Communication: Attempting to Define the Undefinable

The definitions of communication are as muddled as their roots. With Plato, Aristotle, Harold Laswell, John Dewey and other philosophers/thinkers piling on top of each other's notions we receive a convoluted picture of what communication should be. Thankfully, media theorist James Carey's article "A Cultural Approach to Communication" can break it down into two distinct spheres, at least in the Western tradition of thought. These are the transmission and ritual views, and they embody what I see as the great debate of communication: is it a scientific or human study?

To borrow from Carey's definition, the transmission view of communication views the topic as more of a concrete process. It is the act of sending out messages and symbols over a certain distance for purpose of control over space. In that light, we look at an example like China, that has enlisted its "Great Firewall" to block certain bits of information from its people. This exhibits control over the communications getting to Chinese citizens, and uses communication as a tool of power.

Transmission relates to another theory that gained popularity when communication research was brought to the forefront, information theory. Developed by Claude Shannon and Warren Weaver, information theory invovled breaking down the process of communication to its technical and even mathematical roots. Instead of earlier thinkers like Laswell, who thought communication was simply a one-way process of sending a message from a sender to a receiver, Shannon and Weaver considered the possibility that a message could be altered or interrupted in its journey from sender to receiver, thereby coming up with the term 'noise'. Also, they reasoned that messages, once being received, will have a certain level of feedback to the sender, because a receiver does not simply receive a message, but will respond in some way, shape or form.

These views are systematic and technical in that they were developed to be thought of in the same way as a ballistic missile aiming for a target or nodes in a computer network communicating with one another. There is a starting point A, a destination point B and the route at which something travels, along with potential obstacles in the way.

Far from the realm of such concrete thoughts is the other classification brought up by Carey, the ritual view of communication. This takes the technical and systematic properties of the topic out of the equation and brings it into a more liberal definition. In the ritual view, communication is seen as a cultural string that ties people together.

Consider the act of watching television in the evening with your family or reading the morning newspaper. Do we participate in consuming this media simply because want to or do we participate in it because everyone else in our American culture does it? Because we feel we belong to a particular culture, we tend to participate in that culture's media or else be excluded from society and the messages/information they provide. This helps us to function as a culture and ultimately identify with one another within common standards and processes of communication. As a result, organization and control is brought about as a collective understanding and bonding of the people, rather than a control of one authority over space.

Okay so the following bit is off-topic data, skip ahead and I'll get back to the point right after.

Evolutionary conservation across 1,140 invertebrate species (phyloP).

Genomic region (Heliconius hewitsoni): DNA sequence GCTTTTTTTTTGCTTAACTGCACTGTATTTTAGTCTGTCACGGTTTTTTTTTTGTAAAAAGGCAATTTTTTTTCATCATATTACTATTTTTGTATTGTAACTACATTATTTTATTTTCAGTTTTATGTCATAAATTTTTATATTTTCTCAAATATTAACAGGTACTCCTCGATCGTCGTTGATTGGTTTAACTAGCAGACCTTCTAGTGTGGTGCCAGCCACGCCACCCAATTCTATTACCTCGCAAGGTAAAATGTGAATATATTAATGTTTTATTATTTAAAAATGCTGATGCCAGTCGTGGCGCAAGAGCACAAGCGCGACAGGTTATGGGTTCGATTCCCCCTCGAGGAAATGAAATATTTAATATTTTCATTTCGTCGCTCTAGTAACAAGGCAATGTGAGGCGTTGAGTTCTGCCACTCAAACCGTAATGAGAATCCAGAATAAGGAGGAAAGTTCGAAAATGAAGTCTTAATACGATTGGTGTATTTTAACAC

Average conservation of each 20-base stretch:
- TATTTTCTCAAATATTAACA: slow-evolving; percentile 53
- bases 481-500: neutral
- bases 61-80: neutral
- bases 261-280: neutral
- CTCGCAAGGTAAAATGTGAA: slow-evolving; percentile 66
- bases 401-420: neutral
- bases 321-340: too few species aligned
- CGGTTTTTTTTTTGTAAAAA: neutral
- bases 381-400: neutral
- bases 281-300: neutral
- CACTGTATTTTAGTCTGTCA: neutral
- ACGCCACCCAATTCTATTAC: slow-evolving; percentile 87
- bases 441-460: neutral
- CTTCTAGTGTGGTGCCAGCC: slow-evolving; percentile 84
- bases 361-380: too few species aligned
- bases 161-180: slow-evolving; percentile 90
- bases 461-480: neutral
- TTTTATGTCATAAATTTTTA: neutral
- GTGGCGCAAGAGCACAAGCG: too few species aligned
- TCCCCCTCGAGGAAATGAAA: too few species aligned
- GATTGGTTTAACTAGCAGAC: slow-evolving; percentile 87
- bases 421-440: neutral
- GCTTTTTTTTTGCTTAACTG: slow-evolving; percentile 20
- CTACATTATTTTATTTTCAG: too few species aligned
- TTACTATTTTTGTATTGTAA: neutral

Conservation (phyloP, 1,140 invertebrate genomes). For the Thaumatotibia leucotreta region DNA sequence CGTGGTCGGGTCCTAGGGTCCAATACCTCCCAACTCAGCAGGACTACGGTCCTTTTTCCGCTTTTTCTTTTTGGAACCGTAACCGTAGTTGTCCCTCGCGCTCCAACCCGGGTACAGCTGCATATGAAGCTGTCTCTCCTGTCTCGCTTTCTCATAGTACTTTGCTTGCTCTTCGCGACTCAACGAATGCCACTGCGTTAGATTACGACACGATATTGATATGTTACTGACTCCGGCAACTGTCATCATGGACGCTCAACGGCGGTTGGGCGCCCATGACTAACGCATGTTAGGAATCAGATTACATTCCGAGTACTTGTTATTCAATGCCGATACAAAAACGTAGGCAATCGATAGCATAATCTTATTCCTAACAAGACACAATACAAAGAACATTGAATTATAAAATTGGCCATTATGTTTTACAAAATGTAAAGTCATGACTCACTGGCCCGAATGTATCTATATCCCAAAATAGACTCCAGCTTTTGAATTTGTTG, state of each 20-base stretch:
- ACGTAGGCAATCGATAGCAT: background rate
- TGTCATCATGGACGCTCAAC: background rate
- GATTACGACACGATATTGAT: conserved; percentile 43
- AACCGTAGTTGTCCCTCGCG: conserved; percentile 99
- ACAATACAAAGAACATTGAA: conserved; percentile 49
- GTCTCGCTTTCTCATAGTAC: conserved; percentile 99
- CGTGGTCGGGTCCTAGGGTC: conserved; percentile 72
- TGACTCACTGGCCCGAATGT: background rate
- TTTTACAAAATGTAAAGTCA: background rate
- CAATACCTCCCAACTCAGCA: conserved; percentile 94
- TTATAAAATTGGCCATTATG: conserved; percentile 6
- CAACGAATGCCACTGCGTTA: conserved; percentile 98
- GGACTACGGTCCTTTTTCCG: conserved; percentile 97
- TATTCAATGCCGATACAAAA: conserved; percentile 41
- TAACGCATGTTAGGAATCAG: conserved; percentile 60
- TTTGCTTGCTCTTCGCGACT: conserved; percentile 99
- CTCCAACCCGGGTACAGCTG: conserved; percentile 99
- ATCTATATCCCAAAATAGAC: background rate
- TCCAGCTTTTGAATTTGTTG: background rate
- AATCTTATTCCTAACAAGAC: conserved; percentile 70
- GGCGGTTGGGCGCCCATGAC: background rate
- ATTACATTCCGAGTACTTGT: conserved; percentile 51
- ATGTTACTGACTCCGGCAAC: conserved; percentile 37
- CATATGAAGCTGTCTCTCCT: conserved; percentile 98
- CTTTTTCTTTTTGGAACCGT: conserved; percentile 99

Whether one's view of communication falls more under the transmission or ritual viewpoint, it is important to note that both are constantly being fulfilled in the various communications on a global scale and are inextricably tied together. It is also of importance to remember these are just two theories in the Western thought of communication, and there are many other classifications in other regions of the world where all or none of what has been discussed is relevant. With this in mind, perhaps communication can't be boiled down to a simple definition, it is a different dish no matter where you go.

Communication in North Korea

Back in 1950s through 1990s until 15th President of Republic of Korea, Daejung Kim launched the "Sunshine Policy", the confrontation between South an North Korea can be represented as the "War of Propaganda". Not only did the North Korea severely controlled their broadcasting to the people, but also South Korean government rarely permits its Freedom of Expression to people. I remember when I was in elementary school attending a society class around early 1990s, a teacher taught us that we should not to write anything that is pro to North Korea. The teacher was warning us if we write anything good on North Korea, police will come and captivate us to jail. I believe I was only nine years old back then. Afterwards, teacher taught us how good the democracy is and how evil the communism is. At that time since I was young I do not have any idea what the democracy and communism are. I just accept what teacher taught us which we do not have any right to do anything that against our democratic government.